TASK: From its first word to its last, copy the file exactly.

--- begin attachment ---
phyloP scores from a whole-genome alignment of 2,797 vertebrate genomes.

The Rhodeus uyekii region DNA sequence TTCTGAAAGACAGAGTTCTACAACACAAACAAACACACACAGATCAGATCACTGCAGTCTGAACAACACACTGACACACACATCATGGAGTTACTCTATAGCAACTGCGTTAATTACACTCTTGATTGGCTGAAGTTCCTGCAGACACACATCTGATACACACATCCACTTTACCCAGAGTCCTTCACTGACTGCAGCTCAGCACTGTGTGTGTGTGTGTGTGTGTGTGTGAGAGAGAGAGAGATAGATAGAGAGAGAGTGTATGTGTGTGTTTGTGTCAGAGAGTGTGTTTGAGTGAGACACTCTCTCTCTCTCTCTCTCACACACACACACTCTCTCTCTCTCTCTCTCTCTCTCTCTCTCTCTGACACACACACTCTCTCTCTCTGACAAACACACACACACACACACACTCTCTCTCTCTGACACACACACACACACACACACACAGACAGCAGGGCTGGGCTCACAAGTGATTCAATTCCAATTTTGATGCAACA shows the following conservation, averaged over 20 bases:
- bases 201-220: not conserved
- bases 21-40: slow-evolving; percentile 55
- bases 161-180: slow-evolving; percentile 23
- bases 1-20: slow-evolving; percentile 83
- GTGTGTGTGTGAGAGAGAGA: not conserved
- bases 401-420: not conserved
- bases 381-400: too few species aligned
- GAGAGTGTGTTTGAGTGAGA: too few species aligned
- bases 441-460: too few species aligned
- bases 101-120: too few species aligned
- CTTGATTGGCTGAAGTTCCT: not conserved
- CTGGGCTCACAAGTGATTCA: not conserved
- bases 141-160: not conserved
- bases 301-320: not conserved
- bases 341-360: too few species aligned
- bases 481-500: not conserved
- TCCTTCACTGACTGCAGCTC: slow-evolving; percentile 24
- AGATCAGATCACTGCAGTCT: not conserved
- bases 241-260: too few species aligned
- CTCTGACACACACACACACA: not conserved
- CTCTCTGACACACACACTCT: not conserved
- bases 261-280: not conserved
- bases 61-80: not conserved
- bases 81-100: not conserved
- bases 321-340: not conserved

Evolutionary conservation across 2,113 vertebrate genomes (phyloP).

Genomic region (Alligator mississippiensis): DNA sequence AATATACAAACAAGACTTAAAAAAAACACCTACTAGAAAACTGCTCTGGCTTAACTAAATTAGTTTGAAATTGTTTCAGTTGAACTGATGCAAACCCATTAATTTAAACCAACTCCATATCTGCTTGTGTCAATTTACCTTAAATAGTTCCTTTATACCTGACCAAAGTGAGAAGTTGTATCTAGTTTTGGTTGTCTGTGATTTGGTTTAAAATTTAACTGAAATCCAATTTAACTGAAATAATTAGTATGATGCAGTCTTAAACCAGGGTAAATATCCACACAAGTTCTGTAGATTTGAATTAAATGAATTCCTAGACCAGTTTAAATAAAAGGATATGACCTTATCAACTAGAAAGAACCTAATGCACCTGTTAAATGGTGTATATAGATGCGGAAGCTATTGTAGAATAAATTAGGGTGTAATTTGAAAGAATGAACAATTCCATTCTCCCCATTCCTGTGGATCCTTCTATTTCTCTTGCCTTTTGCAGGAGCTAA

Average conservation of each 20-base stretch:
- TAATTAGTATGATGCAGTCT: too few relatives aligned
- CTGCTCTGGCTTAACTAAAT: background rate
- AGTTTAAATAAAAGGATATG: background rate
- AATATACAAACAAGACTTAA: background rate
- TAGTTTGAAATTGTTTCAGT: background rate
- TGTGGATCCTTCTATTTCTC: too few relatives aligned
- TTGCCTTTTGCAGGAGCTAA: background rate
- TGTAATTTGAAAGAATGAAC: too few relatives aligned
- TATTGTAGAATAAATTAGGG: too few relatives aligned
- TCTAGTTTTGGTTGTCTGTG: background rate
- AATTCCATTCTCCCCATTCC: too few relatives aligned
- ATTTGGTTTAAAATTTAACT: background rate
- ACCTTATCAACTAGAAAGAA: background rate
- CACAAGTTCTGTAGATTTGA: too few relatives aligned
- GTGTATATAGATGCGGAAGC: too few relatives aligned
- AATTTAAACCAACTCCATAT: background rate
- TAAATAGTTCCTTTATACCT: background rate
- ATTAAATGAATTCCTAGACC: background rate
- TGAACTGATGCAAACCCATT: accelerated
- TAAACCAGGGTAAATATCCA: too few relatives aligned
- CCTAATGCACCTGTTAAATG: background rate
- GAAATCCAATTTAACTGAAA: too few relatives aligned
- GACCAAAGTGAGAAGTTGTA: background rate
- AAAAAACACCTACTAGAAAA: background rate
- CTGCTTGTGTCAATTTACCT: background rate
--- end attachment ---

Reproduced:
phyloP scores from a whole-genome alignment of 2,797 vertebrate genomes.

The Rhodeus uyekii region DNA sequence TTCTGAAAGACAGAGTTCTACAACACAAACAAACACACACAGATCAGATCACTGCAGTCTGAACAACACACTGACACACACATCATGGAGTTACTCTATAGCAACTGCGTTAATTACACTCTTGATTGGCTGAAGTTCCTGCAGACACACATCTGATACACACATCCACTTTACCCAGAGTCCTTCACTGACTGCAGCTCAGCACTGTGTGTGTGTGTGTGTGTGTGTGTGAGAGAGAGAGAGATAGATAGAGAGAGAGTGTATGTGTGTGTTTGTGTCAGAGAGTGTGTTTGAGTGAGACACTCTCTCTCTCTCTCTCTCACACACACACACTCTCTCTCTCTCTCTCTCTCTCTCTCTCTCTCTGACACACACACTCTCTCTCTCTGACAAACACACACACACACACACACTCTCTCTCTCTGACACACACACACACACACACACACAGACAGCAGGGCTGGGCTCACAAGTGATTCAATTCCAATTTTGATGCAACA shows the following conservation, averaged over 20 bases:
- bases 201-220: not conserved
- bases 21-40: slow-evolving; percentile 55
- bases 161-180: slow-evolving; percentile 23
- bases 1-20: slow-evolving; percentile 83
- GTGTGTGTGTGAGAGAGAGA: not conserved
- bases 401-420: not conserved
- bases 381-400: too few species aligned
- GAGAGTGTGTTTGAGTGAGA: too few species aligned
- bases 441-460: too few species aligned
- bases 101-120: too few species aligned
- CTTGATTGGCTGAAGTTCCT: not conserved
- CTGGGCTCACAAGTGATTCA: not conserved
- bases 141-160: not conserved
- bases 301-320: not conserved
- bases 341-360: too few species aligned
- bases 481-500: not conserved
- TCCTTCACTGACTGCAGCTC: slow-evolving; percentile 24
- AGATCAGATCACTGCAGTCT: not conserved
- bases 241-260: too few species aligned
- CTCTGACACACACACACACA: not conserved
- CTCTCTGACACACACACTCT: not conserved
- bases 261-280: not conserved
- bases 61-80: not conserved
- bases 81-100: not conserved
- bases 321-340: not conserved

Evolutionary conservation across 2,113 vertebrate genomes (phyloP).

Genomic region (Alligator mississippiensis): DNA sequence AATATACAAACAAGACTTAAAAAAAACACCTACTAGAAAACTGCTCTGGCTTAACTAAATTAGTTTGAAATTGTTTCAGTTGAACTGATGCAAACCCATTAATTTAAACCAACTCCATATCTGCTTGTGTCAATTTACCTTAAATAGTTCCTTTATACCTGACCAAAGTGAGAAGTTGTATCTAGTTTTGGTTGTCTGTGATTTGGTTTAAAATTTAACTGAAATCCAATTTAACTGAAATAATTAGTATGATGCAGTCTTAAACCAGGGTAAATATCCACACAAGTTCTGTAGATTTGAATTAAATGAATTCCTAGACCAGTTTAAATAAAAGGATATGACCTTATCAACTAGAAAGAACCTAATGCACCTGTTAAATGGTGTATATAGATGCGGAAGCTATTGTAGAATAAATTAGGGTGTAATTTGAAAGAATGAACAATTCCATTCTCCCCATTCCTGTGGATCCTTCTATTTCTCTTGCCTTTTGCAGGAGCTAA

Average conservation of each 20-base stretch:
- TAATTAGTATGATGCAGTCT: too few relatives aligned
- CTGCTCTGGCTTAACTAAAT: background rate
- AGTTTAAATAAAAGGATATG: background rate
- AATATACAAACAAGACTTAA: background rate
- TAGTTTGAAATTGTTTCAGT: background rate
- TGTGGATCCTTCTATTTCTC: too few relatives aligned
- TTGCCTTTTGCAGGAGCTAA: background rate
- TGTAATTTGAAAGAATGAAC: too few relatives aligned
- TATTGTAGAATAAATTAGGG: too few relatives aligned
- TCTAGTTTTGGTTGTCTGTG: background rate
- AATTCCATTCTCCCCATTCC: too few relatives aligned
- ATTTGGTTTAAAATTTAACT: background rate
- ACCTTATCAACTAGAAAGAA: background rate
- CACAAGTTCTGTAGATTTGA: too few relatives aligned
- GTGTATATAGATGCGGAAGC: too few relatives aligned
- AATTTAAACCAACTCCATAT: background rate
- TAAATAGTTCCTTTATACCT: background rate
- ATTAAATGAATTCCTAGACC: background rate
- TGAACTGATGCAAACCCATT: accelerated
- TAAACCAGGGTAAATATCCA: too few relatives aligned
- CCTAATGCACCTGTTAAATG: background rate
- GAAATCCAATTTAACTGAAA: too few relatives aligned
- GACCAAAGTGAGAAGTTGTA: background rate
- AAAAAACACCTACTAGAAAA: background rate
- CTGCTTGTGTCAATTTACCT: background rate